One of the curiosities in the study of offensive language is just how recent are most of the figurative uses of the main obscene words. Though fuck can be found as far back as the fourteenth or fifteenth century (depending on how one chooses to interpret some proper-name evidence), even the most familiar non-sexual expressions are barely more than a century old: fuck you is first recorded in 1905, fucking as an intensifier is from the 1890s, interjectional fuck only from the late 1920s.
Of course, it is entirely possible that such uses were earlier, but not recorded (or discovered). This is the case with most words, but even more so with offensive language, where there are very strong taboos—cultural and often legal—against printing it. The early evidence we have for even the literal senses of such words is sparse, and there were better reasons for these senses to be recorded, not least their use for prurient purposes. And there are many clear indications that these words were in much wider use in speech. The figurative senses are that much less likely to be written down. One place we do find them is in court records, where there is a specific need for recording the precise nature of someone’s language. The earliest known examples of cocksucker (1894), motherfucking (1890), and up shit creek (1868) are all from legal or similar government records.
Any antedating of terms like this is thus a cause for great rejoicing among scholars of the vernacular. Previously, the earliest known example of interjectional shit was from 1865 (in a court-martial record from the Civil War), and there are only two other pre-1900 examples known: an 1874 quotation (from Congressional testimony) in the OED, and a ca1895 quotation in Green’s Dictionary of Slang.
We now have a clear example from a remarkable diary entry from 1844. A few years ago, the Massachusetts Historical Society catalogued the diary of James Thomas Robinson, a lawyer and public official from Massachusetts. Archivist Susan Martin then wrote a delightful description of the diaries on the MHS blog.
Robinson’s diary includes accounts of “a number of salacious peccadillos and sexual experiences”; Martin notes that “his free use of four-letter words is also unusual in 19th-century material”. She quotes at length his wonderful report of his first bout of drunkenness, from May 16, 1844, while a student at Williams College, with his handwriting becoming increasingly illegible. (The next day’s entry, May 17, in much neater handwriting, contains an expression of regret along with a description of his hangover.) It ends with a declaration transcribed as “I dont think much of this heavy drunk after all that is said about it. I dont think tis very pleasant, this allmighty dizziness. I cant seem to write. S**t.”
The blog post contains images of the first page for this day, and of the start of the hangover day, but not the second page, containing the “shit” passage, which I wanted to verify. I was also suspicious of the “S**t” rendering; it would seem unusual for someone fond of explicit sexual narratives to expurgate an offensive word in this manner in a private diary. So I wrote to the MHS to ask for an image of this page.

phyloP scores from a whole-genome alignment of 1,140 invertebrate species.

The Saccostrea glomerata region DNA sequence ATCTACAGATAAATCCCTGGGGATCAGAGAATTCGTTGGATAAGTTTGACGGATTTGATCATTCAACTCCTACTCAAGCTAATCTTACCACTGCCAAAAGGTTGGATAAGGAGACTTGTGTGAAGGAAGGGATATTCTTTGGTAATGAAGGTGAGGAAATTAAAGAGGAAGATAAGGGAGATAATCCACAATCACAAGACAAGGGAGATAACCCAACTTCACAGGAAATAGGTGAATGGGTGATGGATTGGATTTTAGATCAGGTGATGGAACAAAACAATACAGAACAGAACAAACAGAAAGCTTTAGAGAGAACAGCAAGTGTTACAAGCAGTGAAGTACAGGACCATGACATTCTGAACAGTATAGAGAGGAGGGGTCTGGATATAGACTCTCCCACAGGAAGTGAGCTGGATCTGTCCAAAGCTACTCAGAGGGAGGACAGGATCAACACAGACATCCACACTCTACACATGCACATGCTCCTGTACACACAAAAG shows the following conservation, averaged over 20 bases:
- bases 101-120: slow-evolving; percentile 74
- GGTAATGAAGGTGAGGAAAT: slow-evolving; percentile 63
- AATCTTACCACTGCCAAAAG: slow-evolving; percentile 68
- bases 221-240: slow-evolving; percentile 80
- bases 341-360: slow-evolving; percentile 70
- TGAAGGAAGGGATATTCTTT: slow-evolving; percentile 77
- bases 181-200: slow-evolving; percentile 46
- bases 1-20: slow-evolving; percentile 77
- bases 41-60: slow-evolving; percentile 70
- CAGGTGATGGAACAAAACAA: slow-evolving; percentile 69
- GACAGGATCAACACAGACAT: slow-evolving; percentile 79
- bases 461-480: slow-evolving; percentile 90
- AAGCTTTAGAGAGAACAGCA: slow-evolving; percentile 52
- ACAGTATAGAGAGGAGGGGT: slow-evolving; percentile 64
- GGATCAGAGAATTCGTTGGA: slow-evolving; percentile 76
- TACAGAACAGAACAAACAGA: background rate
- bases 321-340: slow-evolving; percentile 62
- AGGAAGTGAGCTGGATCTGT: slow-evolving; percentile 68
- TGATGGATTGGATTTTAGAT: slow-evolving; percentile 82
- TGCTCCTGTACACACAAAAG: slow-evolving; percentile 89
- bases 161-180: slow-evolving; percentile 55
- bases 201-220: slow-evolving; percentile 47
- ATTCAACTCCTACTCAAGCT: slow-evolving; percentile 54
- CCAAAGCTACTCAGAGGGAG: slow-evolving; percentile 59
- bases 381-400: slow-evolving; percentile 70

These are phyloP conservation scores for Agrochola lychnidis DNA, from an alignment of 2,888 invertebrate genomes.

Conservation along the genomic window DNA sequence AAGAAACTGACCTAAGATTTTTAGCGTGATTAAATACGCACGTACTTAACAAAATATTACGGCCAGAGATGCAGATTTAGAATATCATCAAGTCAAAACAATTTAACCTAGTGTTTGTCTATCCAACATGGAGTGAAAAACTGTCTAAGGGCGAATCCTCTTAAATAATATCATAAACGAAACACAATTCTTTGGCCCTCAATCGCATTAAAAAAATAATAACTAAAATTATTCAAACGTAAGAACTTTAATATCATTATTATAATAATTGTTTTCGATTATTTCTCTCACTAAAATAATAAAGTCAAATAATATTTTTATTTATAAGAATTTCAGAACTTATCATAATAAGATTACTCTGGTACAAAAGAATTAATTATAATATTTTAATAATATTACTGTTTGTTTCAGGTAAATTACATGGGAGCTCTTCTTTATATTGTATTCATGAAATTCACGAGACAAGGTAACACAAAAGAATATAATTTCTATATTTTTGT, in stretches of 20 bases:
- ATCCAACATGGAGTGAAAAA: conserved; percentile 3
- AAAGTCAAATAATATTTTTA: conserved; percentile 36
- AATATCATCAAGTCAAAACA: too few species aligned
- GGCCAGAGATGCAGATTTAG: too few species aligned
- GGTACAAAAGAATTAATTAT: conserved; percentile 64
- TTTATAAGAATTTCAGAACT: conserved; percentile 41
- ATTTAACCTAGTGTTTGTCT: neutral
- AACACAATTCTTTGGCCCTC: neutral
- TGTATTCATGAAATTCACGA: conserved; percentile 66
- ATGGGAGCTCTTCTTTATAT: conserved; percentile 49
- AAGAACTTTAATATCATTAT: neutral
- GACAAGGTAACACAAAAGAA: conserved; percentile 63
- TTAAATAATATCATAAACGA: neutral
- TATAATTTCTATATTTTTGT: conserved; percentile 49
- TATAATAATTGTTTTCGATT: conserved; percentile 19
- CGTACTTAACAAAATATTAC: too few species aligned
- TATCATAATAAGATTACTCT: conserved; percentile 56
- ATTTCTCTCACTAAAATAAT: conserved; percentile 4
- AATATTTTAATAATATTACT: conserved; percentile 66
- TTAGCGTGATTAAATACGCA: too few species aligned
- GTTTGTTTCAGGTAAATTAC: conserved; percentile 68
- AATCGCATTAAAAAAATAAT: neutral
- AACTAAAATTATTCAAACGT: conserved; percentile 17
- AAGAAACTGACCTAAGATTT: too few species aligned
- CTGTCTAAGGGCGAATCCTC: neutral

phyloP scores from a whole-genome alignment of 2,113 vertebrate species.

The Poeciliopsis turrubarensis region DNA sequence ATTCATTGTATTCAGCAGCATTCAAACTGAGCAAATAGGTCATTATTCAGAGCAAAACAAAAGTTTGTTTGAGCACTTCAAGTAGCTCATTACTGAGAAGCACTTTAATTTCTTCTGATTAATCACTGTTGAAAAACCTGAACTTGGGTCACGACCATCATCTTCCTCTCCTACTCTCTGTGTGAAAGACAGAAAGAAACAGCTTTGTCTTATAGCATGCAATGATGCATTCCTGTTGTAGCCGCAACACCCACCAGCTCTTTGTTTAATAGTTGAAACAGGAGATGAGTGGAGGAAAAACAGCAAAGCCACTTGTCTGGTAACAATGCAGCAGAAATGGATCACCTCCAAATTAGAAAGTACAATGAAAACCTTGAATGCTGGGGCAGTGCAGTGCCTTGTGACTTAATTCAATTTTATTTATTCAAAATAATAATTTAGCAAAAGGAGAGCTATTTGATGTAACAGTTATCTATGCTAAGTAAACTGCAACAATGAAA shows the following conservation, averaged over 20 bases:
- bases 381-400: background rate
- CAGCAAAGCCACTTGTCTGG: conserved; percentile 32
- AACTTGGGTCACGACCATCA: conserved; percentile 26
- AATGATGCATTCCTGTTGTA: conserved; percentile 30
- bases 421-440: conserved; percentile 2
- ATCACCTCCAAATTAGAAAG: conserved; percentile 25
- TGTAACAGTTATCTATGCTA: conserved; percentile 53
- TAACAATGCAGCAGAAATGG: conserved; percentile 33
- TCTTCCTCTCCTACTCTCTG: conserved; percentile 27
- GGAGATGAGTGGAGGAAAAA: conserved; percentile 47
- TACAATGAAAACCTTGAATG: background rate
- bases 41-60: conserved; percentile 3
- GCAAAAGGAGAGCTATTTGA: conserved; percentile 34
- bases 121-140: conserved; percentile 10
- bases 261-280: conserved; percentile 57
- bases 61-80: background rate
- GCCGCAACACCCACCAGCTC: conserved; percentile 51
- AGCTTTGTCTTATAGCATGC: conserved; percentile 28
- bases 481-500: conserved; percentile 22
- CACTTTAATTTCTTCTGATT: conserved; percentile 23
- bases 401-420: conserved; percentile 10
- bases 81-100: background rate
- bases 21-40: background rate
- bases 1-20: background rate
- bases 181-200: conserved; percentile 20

It turns out that while the “S**t” rendering was a nod to propriety for the public blog post (and, in my strong opinion, this should have been indicated in the post), and there are other small transcriptional issues (“dizziness” is actually written “dizzy-neſ”, with a line-break hyphen and a long-s, for example), the passage is otherwise correct.
James Thomas Robinson diaries, Massachusetts Historical Society
Robinson’s handwriting is indeed terrible in this section, but the words can all be made out. It seems clear from context that the punctuation marks surrounding “shit,” which appear to be commas, are in fact periods.
Thus, this passage is authentic, and pushes our knowledge of interjectional shit from 1865 back to 1844. A historical-dictionary-style citation might be:
1844 J. T. Robinson Diary 16 May (Massachusetts Historical Society MS N-2517): Drunk! Drunk!… I dont think tis very pleasant, this allmighty dizzyness—I cant seem to write. Shit.
I hope someday to be able to examine the rest of the diary to see what other lexical wonders may be found therein.
Thanks to Dr. Steven Jaffe, a historian investigating American obscenity, for calling my attention to this. Thanks to Klara Pokrzywa of the MHS for sending me the actual page image.
This is amazing 😂
Very interesting! A similar case is Dutch *moederneuker*. Often it is said that this Dutch word has been recently introduced as a translation from English *motherfucker*, but in Dutch notariats archives (in which complaints about terms of abuse were noted) *moerneuker* is already mentioned around 1750. See, albeit in Dutch: https://neerlandistiek.nl/2021/05/etymologica-moederneuker/
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